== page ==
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How law to strip terrorists of citizenship fits into global picture

A Canadian flag flying outside Parliament Hill is backlit by the setting sun on October 22, 2014.

Fred Lum/The Globe and Mail

The Conservative government's law revoking the citizenship of convicted terrorists who are dual nationals, now a key issue in the federal election, is part of an international trend. Dozens of European countries have similar powers. But the United States does not. Here's how Canada's new revocation law fits into the world picture, and what Canadian courts would need to consider when determining the legality of the practice.

What other democracies allow citizenship to be revoked?

Twenty-two countries in Europe allow denaturalization for terrorism or other behaviour contrary to the national interest, according to a 2014 paper by University of Ottawa law professor Craig Forcese. These include Britain, Belgium, Denmark, France, Germany, Greece, Spain, Switzerland and the Netherlands. Australia introduced a new law in June to revoke the citizenship of dual nationals who engage in terrorism. Britain has broadened its revocation powers; the government may now make an individual stateless.

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What does international law have to say about this?

As long as the revocation is not arbitrary, it is permitted under the Universal Declaration of Human Rights. A separate agreement, the UN Convention on the Reduction of Statelessness, discourages countries from leaving people without any citizenship. "International law says very little about revocation; it lies principally in the hands of states," Prof. Forcese said in an interview.

Why does the United States, with its well-known 'war on terror,' not revoke terrorists' citizenship?

The U.S. Supreme Court has expressed abhorrence: In a 1958 case, chief justice Earl Warren called it "a form of punishment more primitive than torture, for it destroys for the individual the political existence that was centuries in the development." In a 1949 case, the court deplored the removal "of a right no less precious than life or liberty."

What does the Canadian Charter of Rights and Freedoms say about citizenship?

Section 6 says, "Every citizen of Canada has the right to enter, remain in and leave Canada." But Section 1 says rights and freedoms are subject to limits that government can justify as reasonable in a free and democratic society. However, Section 6 is not subject to the Charter's "notwithstanding" clause (Section 33); government cannot opt out of a court ruling on citizenship rights.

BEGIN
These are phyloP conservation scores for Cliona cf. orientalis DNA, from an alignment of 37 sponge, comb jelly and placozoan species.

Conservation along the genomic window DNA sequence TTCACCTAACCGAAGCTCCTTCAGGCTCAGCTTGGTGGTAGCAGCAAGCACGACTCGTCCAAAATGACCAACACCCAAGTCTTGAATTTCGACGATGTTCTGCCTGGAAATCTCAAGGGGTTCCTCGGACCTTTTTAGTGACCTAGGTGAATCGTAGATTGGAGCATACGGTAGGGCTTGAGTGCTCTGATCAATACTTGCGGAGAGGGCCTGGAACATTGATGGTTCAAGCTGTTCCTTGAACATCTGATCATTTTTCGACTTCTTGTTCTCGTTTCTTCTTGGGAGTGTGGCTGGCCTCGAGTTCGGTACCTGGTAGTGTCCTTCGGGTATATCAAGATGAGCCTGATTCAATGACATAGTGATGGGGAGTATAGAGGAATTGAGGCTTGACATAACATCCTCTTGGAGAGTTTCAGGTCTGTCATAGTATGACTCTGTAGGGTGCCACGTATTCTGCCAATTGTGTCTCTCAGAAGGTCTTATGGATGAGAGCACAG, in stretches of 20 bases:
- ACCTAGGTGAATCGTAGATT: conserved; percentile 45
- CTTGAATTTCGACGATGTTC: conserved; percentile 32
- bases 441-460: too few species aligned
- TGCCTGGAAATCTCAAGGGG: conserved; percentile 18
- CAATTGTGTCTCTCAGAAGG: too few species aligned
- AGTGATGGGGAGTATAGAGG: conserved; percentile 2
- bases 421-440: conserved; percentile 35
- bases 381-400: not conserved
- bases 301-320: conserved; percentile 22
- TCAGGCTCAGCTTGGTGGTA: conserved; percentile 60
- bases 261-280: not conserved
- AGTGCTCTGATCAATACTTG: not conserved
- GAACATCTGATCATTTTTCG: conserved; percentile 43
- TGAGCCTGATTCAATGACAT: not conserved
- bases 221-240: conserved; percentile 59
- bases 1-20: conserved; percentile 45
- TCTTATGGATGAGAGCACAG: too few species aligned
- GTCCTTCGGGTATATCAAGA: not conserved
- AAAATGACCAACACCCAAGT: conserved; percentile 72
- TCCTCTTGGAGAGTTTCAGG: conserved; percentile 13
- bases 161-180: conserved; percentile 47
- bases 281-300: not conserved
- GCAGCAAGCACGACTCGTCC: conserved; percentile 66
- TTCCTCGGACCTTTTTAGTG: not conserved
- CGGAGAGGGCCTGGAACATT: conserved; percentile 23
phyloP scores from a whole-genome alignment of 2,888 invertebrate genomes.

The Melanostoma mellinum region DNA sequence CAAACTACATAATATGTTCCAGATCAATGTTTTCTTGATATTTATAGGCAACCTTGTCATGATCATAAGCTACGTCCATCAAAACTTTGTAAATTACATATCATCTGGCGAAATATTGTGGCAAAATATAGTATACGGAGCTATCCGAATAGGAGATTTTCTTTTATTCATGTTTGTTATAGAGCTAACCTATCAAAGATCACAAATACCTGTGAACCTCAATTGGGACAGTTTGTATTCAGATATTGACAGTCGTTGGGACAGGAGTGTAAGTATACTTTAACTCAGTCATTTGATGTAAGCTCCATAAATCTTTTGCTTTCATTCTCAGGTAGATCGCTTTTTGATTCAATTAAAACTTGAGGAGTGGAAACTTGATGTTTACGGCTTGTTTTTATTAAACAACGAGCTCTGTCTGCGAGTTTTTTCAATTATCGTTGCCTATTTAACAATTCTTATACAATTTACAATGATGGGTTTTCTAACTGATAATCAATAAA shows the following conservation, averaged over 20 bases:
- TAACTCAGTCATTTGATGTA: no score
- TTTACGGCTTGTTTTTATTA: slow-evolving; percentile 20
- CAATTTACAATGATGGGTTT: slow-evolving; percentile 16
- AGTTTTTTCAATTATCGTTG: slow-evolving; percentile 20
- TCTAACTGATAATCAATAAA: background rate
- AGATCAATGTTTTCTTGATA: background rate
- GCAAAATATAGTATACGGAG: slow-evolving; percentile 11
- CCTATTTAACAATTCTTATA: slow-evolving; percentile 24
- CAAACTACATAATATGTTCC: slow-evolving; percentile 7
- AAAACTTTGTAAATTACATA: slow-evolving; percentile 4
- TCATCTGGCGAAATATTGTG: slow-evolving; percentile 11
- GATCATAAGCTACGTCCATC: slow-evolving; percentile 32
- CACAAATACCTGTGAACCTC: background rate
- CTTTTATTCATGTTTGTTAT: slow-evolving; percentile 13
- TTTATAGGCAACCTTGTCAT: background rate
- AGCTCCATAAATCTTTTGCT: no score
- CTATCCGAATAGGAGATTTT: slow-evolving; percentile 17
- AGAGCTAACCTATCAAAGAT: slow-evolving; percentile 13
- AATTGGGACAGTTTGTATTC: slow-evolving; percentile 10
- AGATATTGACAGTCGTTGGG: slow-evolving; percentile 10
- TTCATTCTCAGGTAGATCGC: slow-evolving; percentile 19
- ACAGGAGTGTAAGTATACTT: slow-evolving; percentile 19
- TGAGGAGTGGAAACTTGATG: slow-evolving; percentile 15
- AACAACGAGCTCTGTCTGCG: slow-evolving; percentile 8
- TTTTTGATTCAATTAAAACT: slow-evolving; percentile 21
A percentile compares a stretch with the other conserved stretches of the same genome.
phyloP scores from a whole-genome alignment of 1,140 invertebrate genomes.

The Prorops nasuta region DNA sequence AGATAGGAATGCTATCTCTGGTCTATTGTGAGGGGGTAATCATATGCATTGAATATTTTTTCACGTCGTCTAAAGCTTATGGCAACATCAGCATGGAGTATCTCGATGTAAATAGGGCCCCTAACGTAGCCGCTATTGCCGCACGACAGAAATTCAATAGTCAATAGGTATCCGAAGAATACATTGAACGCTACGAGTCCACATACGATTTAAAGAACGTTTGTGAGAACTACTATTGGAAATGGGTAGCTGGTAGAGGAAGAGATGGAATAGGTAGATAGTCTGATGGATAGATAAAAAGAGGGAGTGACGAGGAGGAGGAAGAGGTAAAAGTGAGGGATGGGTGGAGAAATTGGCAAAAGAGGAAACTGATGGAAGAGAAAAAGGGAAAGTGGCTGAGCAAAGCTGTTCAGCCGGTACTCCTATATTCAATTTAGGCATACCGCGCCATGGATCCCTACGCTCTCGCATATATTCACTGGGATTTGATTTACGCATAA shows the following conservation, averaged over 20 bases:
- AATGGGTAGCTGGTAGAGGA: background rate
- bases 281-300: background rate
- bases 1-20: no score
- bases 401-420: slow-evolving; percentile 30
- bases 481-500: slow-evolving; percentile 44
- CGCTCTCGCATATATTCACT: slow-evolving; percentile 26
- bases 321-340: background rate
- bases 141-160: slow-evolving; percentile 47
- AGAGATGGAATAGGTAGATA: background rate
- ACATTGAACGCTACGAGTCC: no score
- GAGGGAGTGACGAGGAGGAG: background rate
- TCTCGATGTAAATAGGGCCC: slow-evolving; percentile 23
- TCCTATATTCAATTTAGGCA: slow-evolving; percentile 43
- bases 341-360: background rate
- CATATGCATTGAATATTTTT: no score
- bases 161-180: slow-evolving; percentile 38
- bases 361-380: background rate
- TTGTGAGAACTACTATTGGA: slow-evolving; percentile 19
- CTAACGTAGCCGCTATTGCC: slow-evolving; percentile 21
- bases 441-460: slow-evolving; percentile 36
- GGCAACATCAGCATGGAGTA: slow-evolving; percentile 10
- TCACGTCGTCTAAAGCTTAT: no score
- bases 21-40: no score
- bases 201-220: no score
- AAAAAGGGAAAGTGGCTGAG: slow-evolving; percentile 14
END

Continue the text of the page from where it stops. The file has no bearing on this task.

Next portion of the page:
What has Canada done before now?

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In 1947 the government established Canadian citizenship, as distinct from that of British subject. Native-born and naturalized citizens "held equal status, were entitled to identical privileges and were subject to the same duties and obligations," according to a briefing paper prepared by the Library of Parliament last year, as revocation was being debated. Despite that equality, only naturalized Canadians could have their citizenship revoked (for false representation, treason or engaging with the enemy while Canada was at war). In 1977, that was reduced to just one category: false representation.

Why does today's citizenship law forbid leaving anyone stateless?

Canada signed the UN Convention on the Reduction of Statelessness in 1978, and because the government did not reserve the right to make individuals stateless, it is now barred from doing so.

What would Canadian judges make of what other countries are doing?

"An argument is to be made on both sides, there's no question about that," says Dale Gibson, a legal historian in Alberta. "Yes, you'd look around the world and at historical practice." But, he said, "surely the American legal system is considerably closer to ours than many of the European ones." The U.S., unlike Britain, has a constitutional bill of rights.

What key question will judges have about the process for denaturalizing a citizen?

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If denaturalization is a form of punishment, why are the procedural protections so much weaker than for people accused in criminal courts? Prof. Forcese asks. (For instance, the government does not have to prove that the person facing loss of citizenship has another nationality; the burden is on the individual to show that he doesn't.)

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